The area immediately below the hanger was the tarmac and runway for the airport. ¶

While the Defendant correctly notes there were no barriers or other indicia of a boundary surrounding {p.7} this area, and that both vehicular and pedestrian traffic traveled through this area leading up to the President’s arrival, these facts in and of themselves do not provide a basis for a claim of unconstitutional enforcement of the statute. ¶

Both foot and vehicular traffic by necessity had to travel through this area for people to come to the event, and it was also necessary to keep the area open for travel to and from the airport itself. ¶

Nevertheless, the evidence showed that law enforcement agents were stationed at the perimeters of the area and were patrolling inside the area. ¶

The Secret Service’s policy, as testified to at the trial, was that no one other than ticket holders were supposed to come into this area and remain, as opposed to just passing through. ¶

Then, upon the President’s actual arrival at the airport, the area, and in particular the area immediately around the hanger, were to be cleared of even “pass through” vehicular and pedestrian traffic. ¶

The Court can find nothing unreasonable about this policy under the facts and circumstances of this case, nor is the alleged “vagueness” of the restricted area’s boundaries what led to the Defendant’s arrest.

The Defendant also complains that the parameters of the restricted area were too broad, and that to allow the Secret Service to set up a restricted area of this size denies citizens the right to effectively protest and assert their first amendment rights. ¶

The Court is sympathetic to these concerns, and agrees with the Defendant that the Government may not, under the guise of performing a security function, seal off government officials from criticism or unduly restrict the First Amendment rights of citizens to engage in peaceful protest. Cf. Zwicker v. Koota, 389 U.S. 241, 250 (1967) [Protection “may not be achieved by means which sweep unnecessarily broadly and thereby invade the area of protected freedoms”]. ¶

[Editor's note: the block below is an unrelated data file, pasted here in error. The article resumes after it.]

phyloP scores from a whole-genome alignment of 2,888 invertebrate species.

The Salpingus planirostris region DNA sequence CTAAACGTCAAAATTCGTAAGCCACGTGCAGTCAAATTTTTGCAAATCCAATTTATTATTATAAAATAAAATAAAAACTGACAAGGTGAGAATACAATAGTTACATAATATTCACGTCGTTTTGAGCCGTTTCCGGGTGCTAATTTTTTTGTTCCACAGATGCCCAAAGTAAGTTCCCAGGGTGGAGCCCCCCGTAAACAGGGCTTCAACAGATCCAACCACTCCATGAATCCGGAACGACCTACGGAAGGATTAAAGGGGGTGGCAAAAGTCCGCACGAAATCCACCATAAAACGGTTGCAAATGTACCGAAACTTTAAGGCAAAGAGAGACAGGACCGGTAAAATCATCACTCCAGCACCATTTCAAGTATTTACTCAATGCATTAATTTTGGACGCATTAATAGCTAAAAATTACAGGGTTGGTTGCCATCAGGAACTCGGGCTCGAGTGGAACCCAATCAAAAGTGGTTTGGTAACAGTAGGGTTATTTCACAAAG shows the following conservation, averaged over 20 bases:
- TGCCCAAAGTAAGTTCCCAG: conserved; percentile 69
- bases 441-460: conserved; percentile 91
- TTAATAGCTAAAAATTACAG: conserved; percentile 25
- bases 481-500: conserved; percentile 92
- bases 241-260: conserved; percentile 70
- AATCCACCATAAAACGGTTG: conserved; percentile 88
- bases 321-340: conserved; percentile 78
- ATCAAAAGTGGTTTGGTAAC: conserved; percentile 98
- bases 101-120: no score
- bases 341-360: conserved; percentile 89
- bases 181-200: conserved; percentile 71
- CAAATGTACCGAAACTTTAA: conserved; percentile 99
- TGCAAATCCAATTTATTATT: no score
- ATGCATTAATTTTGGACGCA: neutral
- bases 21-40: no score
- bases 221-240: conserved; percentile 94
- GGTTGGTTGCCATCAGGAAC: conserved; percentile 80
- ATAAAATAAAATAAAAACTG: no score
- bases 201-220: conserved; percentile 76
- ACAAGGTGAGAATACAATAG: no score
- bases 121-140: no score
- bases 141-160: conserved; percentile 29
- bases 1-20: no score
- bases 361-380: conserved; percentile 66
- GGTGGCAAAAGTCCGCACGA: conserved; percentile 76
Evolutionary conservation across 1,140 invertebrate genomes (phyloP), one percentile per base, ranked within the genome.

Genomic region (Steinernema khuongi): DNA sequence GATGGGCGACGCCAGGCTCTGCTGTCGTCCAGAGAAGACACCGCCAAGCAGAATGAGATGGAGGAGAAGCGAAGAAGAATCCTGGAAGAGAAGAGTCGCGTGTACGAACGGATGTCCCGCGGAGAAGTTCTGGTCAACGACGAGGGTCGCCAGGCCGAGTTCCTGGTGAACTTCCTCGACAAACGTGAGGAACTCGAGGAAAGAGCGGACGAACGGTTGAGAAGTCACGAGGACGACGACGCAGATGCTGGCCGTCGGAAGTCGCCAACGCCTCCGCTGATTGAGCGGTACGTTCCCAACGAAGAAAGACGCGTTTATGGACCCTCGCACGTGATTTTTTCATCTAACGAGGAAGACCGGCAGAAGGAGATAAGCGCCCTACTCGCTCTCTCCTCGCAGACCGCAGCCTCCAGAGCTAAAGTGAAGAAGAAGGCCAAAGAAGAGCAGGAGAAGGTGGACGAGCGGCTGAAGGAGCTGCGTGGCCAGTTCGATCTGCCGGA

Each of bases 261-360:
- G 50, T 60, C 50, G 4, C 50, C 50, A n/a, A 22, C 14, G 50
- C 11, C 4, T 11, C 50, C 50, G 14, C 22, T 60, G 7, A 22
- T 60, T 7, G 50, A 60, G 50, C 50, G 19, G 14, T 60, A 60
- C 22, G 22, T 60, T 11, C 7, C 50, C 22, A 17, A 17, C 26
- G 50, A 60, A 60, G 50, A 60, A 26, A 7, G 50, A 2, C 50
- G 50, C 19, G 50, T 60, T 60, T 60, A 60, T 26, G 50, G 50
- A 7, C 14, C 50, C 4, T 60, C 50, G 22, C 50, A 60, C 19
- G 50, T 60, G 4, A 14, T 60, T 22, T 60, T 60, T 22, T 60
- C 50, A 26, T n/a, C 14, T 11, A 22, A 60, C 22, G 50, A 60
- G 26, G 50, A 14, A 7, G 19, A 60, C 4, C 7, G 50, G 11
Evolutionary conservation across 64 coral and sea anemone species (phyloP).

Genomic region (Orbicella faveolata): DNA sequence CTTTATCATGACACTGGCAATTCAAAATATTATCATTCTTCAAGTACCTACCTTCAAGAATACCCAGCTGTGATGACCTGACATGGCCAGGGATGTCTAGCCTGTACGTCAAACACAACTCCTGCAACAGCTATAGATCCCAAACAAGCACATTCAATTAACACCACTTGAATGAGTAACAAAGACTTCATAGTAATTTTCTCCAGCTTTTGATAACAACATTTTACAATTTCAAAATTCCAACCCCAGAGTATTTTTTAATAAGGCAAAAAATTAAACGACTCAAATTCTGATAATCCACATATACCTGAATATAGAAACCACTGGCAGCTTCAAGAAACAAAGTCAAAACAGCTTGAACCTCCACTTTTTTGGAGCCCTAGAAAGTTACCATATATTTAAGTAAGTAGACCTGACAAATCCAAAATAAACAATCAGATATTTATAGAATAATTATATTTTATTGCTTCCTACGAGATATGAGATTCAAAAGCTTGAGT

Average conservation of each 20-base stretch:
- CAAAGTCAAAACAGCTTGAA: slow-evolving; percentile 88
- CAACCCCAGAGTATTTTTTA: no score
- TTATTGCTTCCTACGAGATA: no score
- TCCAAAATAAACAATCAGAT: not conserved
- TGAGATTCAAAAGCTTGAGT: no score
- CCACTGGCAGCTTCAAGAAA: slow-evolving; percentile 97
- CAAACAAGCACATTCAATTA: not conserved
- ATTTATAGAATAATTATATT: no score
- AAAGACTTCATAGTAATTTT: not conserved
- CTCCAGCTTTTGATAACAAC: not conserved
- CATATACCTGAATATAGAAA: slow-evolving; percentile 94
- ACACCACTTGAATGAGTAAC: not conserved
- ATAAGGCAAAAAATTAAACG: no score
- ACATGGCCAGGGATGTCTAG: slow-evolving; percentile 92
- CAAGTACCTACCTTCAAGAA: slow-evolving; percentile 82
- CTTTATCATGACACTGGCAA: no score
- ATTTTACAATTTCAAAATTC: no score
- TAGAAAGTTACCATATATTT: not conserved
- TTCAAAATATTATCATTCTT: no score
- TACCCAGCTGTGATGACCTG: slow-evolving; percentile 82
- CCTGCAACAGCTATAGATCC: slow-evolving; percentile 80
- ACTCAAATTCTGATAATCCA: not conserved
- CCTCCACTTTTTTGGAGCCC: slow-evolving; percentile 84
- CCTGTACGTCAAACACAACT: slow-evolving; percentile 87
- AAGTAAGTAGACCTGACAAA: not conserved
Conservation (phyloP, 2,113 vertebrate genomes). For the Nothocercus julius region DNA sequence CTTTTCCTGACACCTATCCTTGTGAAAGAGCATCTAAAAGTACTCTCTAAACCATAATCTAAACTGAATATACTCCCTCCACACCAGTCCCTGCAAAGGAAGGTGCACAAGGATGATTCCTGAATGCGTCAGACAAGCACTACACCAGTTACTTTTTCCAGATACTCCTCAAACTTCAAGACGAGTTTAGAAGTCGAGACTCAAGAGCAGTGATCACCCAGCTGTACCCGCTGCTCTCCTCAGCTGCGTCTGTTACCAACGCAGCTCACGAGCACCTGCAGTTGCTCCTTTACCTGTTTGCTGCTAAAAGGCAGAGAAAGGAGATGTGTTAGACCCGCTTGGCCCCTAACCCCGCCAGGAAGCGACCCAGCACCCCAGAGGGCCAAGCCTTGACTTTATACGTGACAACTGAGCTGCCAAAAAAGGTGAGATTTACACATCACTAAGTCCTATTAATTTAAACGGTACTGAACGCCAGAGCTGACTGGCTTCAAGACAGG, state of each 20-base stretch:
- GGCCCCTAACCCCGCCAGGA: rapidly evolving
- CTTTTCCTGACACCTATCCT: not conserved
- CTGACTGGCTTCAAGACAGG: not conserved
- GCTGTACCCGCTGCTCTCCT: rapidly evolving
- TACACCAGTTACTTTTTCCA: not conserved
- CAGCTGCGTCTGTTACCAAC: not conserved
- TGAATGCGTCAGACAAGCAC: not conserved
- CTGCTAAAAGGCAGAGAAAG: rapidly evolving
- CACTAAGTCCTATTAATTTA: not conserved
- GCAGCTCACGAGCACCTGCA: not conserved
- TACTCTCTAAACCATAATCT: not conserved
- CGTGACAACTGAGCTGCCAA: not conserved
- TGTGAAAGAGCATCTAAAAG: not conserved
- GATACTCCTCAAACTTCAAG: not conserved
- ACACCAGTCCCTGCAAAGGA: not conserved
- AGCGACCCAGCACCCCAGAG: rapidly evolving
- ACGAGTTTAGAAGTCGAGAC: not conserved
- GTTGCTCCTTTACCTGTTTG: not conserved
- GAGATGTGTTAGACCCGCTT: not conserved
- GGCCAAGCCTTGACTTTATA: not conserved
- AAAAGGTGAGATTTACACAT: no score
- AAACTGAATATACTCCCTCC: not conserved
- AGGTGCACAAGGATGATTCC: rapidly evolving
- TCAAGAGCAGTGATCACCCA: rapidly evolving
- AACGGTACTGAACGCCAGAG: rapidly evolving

However, the issue in this case is not whether the outer boundaries of this restricted area were unreasonable. ¶

The Defendant was not at the outer boundaries, or even close to those boundaries. ¶

Rather, he was initially in a grassy area right next to where the {p.8} President’s car would be pulling up and where the President would be exiting the vehicle, following which he moved across the street right next to where the President’s limousine would be slowly making a u-turn when he left the rally. ¶

The site agent testified that this area needed to be secured because it was the emergency egress for when the President’s motorcade departed, was in close proximity to the arrival area, and was close enough that someone standing there could cause harm from “[a]nything from pistol fire to throwing rocks to introducing a chemical or biological agent in the air in that area.” ¶

In this age of suicide bombers, where people are willing to strap explosives to themselves to literally become walking bombs, the Secret Service’s concern with allowing unscreened persons to stand in such close proximity to a slow moving vehicle carrying the President of the United States is not just understandable, but manifestly reasonable. Cf. United States v. O'Brien, 391 U.S. 367, 377 (1968) [“[A] government regulation is sufficiently justified if it is within the constitutional power of the Government; if it furthers an important or substantial governmental interest; if the governmental interest is unrelated to the suppression of free expression; and if the incidental restriction on alleged First Amendment freedoms is no greater than is essential to the furtherance of that interest.”]. ¶

The Defendant does not dispute that it is within the constitutional power of the federal government to protect the President of the United States, and concedes that protection of the President furthers an important or substantial governmental interest. See Defendant’s Reply Brief, pp.1-2 [“Aside from the defense of this country by military, there is no greater obligation for the federal government than the protection of the President.”] ¶

While the Defendant argues that he posed no danger to the President, and indeed there was no evidence presented at trial to show that the Defendant intended any harm or at any point ever posed an actual danger to the President, the Secret Service does not have the luxury of assuming such to be the case {p.9} with respect to any individual during the unfolding of an actual event. 2 

This is not to say that the Secret Service’s power to restrict the area around the President is absolute. ¶

Nor are protestors required to go to designated demonstration areas, as long as they do not otherwise remain in a properly restricted area. ¶

The Court also does not accept the Government’s argument (presented in an earlier brief) that Courts in general should not be second guessing security decisions made by the Secret Service and law enforcement personnel. ¶

By bringing prosecutions under this Statute, the Government is by necessity drawing the Courts into the debate over how far the Government can go in restricting the rights of protestors and others in the exercise of their constitutional rights; cf. Sherill v. Knight {sic: Sherrill} {29kb.html}, 569 F.2d 124, 128 n.14 (D.S.C. 1977) {sic: D.C. Cir.}; and the further away a protestor is from where the President or any other protectee is located, the more he or she will be able to effectively argue that the balance between security for the protectee and the right of the individual to engage in protest tips in the protestor’s favor. ¶